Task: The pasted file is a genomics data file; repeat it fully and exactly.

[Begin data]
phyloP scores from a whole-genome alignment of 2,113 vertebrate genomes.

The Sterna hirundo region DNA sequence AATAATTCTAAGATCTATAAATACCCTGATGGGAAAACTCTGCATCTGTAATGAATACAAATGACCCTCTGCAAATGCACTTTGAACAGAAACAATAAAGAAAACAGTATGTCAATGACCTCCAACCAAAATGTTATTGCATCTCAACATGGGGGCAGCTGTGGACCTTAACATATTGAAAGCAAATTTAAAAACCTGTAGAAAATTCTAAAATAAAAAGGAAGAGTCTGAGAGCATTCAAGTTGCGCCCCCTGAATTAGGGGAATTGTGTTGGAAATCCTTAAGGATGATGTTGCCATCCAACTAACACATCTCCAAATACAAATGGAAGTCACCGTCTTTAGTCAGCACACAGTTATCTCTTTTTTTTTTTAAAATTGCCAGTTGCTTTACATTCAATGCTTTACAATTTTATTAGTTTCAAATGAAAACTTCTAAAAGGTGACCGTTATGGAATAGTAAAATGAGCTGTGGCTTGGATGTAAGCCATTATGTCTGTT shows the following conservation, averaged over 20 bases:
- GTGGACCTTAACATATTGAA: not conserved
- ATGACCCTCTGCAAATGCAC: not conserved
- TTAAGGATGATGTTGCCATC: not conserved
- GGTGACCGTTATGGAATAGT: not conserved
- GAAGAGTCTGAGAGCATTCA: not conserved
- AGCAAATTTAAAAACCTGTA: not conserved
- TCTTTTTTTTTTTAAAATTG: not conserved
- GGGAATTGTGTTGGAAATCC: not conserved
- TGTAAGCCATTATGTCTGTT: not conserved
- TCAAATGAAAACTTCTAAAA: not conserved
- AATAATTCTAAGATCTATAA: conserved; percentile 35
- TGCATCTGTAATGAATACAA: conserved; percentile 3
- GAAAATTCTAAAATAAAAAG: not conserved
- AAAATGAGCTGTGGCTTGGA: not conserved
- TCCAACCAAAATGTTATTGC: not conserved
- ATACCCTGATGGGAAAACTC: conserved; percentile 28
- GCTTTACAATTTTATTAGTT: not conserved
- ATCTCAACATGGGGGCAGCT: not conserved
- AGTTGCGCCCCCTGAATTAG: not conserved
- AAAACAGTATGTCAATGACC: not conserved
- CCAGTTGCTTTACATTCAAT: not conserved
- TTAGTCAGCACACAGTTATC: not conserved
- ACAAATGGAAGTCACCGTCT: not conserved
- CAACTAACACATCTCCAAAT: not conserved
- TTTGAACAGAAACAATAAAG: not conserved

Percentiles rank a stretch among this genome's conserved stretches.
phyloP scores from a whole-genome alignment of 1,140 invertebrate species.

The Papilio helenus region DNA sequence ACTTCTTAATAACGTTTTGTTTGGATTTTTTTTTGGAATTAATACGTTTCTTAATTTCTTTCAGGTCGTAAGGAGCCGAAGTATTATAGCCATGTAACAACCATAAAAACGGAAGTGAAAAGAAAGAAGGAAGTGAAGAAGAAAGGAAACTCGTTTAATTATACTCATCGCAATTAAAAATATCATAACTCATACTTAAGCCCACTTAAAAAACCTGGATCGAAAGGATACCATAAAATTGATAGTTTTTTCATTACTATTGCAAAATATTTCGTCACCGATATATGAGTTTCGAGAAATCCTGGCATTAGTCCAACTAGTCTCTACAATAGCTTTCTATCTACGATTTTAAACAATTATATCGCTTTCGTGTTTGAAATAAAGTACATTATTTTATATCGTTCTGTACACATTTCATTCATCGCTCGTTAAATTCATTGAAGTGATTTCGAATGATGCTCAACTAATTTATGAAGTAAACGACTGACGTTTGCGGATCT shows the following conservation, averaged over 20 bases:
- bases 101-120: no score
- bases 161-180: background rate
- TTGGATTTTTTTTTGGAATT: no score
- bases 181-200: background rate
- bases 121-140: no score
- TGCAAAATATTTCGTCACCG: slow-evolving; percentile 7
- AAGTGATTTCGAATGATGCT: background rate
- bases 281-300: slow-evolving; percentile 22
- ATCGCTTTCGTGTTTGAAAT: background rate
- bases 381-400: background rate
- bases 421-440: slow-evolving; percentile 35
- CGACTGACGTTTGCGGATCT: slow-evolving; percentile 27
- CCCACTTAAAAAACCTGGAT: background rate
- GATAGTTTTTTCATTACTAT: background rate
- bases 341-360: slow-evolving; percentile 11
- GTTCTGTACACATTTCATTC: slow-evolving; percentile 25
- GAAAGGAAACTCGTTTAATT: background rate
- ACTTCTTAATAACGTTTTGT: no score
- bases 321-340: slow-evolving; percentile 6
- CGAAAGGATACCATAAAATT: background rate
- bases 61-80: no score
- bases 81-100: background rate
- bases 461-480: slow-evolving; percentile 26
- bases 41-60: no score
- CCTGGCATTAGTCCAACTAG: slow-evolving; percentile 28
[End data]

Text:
phyloP scores from a whole-genome alignment of 2,113 vertebrate genomes.

The Sterna hirundo region DNA sequence AATAATTCTAAGATCTATAAATACCCTGATGGGAAAACTCTGCATCTGTAATGAATACAAATGACCCTCTGCAAATGCACTTTGAACAGAAACAATAAAGAAAACAGTATGTCAATGACCTCCAACCAAAATGTTATTGCATCTCAACATGGGGGCAGCTGTGGACCTTAACATATTGAAAGCAAATTTAAAAACCTGTAGAAAATTCTAAAATAAAAAGGAAGAGTCTGAGAGCATTCAAGTTGCGCCCCCTGAATTAGGGGAATTGTGTTGGAAATCCTTAAGGATGATGTTGCCATCCAACTAACACATCTCCAAATACAAATGGAAGTCACCGTCTTTAGTCAGCACACAGTTATCTCTTTTTTTTTTTAAAATTGCCAGTTGCTTTACATTCAATGCTTTACAATTTTATTAGTTTCAAATGAAAACTTCTAAAAGGTGACCGTTATGGAATAGTAAAATGAGCTGTGGCTTGGATGTAAGCCATTATGTCTGTT shows the following conservation, averaged over 20 bases:
- GTGGACCTTAACATATTGAA: not conserved
- ATGACCCTCTGCAAATGCAC: not conserved
- TTAAGGATGATGTTGCCATC: not conserved
- GGTGACCGTTATGGAATAGT: not conserved
- GAAGAGTCTGAGAGCATTCA: not conserved
- AGCAAATTTAAAAACCTGTA: not conserved
- TCTTTTTTTTTTTAAAATTG: not conserved
- GGGAATTGTGTTGGAAATCC: not conserved
- TGTAAGCCATTATGTCTGTT: not conserved
- TCAAATGAAAACTTCTAAAA: not conserved
- AATAATTCTAAGATCTATAA: conserved; percentile 35
- TGCATCTGTAATGAATACAA: conserved; percentile 3
- GAAAATTCTAAAATAAAAAG: not conserved
- AAAATGAGCTGTGGCTTGGA: not conserved
- TCCAACCAAAATGTTATTGC: not conserved
- ATACCCTGATGGGAAAACTC: conserved; percentile 28
- GCTTTACAATTTTATTAGTT: not conserved
- ATCTCAACATGGGGGCAGCT: not conserved
- AGTTGCGCCCCCTGAATTAG: not conserved
- AAAACAGTATGTCAATGACC: not conserved
- CCAGTTGCTTTACATTCAAT: not conserved
- TTAGTCAGCACACAGTTATC: not conserved
- ACAAATGGAAGTCACCGTCT: not conserved
- CAACTAACACATCTCCAAAT: not conserved
- TTTGAACAGAAACAATAAAG: not conserved

Percentiles rank a stretch among this genome's conserved stretches.
phyloP scores from a whole-genome alignment of 1,140 invertebrate species.

The Papilio helenus region DNA sequence ACTTCTTAATAACGTTTTGTTTGGATTTTTTTTTGGAATTAATACGTTTCTTAATTTCTTTCAGGTCGTAAGGAGCCGAAGTATTATAGCCATGTAACAACCATAAAAACGGAAGTGAAAAGAAAGAAGGAAGTGAAGAAGAAAGGAAACTCGTTTAATTATACTCATCGCAATTAAAAATATCATAACTCATACTTAAGCCCACTTAAAAAACCTGGATCGAAAGGATACCATAAAATTGATAGTTTTTTCATTACTATTGCAAAATATTTCGTCACCGATATATGAGTTTCGAGAAATCCTGGCATTAGTCCAACTAGTCTCTACAATAGCTTTCTATCTACGATTTTAAACAATTATATCGCTTTCGTGTTTGAAATAAAGTACATTATTTTATATCGTTCTGTACACATTTCATTCATCGCTCGTTAAATTCATTGAAGTGATTTCGAATGATGCTCAACTAATTTATGAAGTAAACGACTGACGTTTGCGGATCT shows the following conservation, averaged over 20 bases:
- bases 101-120: no score
- bases 161-180: background rate
- TTGGATTTTTTTTTGGAATT: no score
- bases 181-200: background rate
- bases 121-140: no score
- TGCAAAATATTTCGTCACCG: slow-evolving; percentile 7
- AAGTGATTTCGAATGATGCT: background rate
- bases 281-300: slow-evolving; percentile 22
- ATCGCTTTCGTGTTTGAAAT: background rate
- bases 381-400: background rate
- bases 421-440: slow-evolving; percentile 35
- CGACTGACGTTTGCGGATCT: slow-evolving; percentile 27
- CCCACTTAAAAAACCTGGAT: background rate
- GATAGTTTTTTCATTACTAT: background rate
- bases 341-360: slow-evolving; percentile 11
- GTTCTGTACACATTTCATTC: slow-evolving; percentile 25
- GAAAGGAAACTCGTTTAATT: background rate
- ACTTCTTAATAACGTTTTGT: no score
- bases 321-340: slow-evolving; percentile 6
- CGAAAGGATACCATAAAATT: background rate
- bases 61-80: no score
- bases 81-100: background rate
- bases 461-480: slow-evolving; percentile 26
- bases 41-60: no score
- CCTGGCATTAGTCCAACTAG: slow-evolving; percentile 28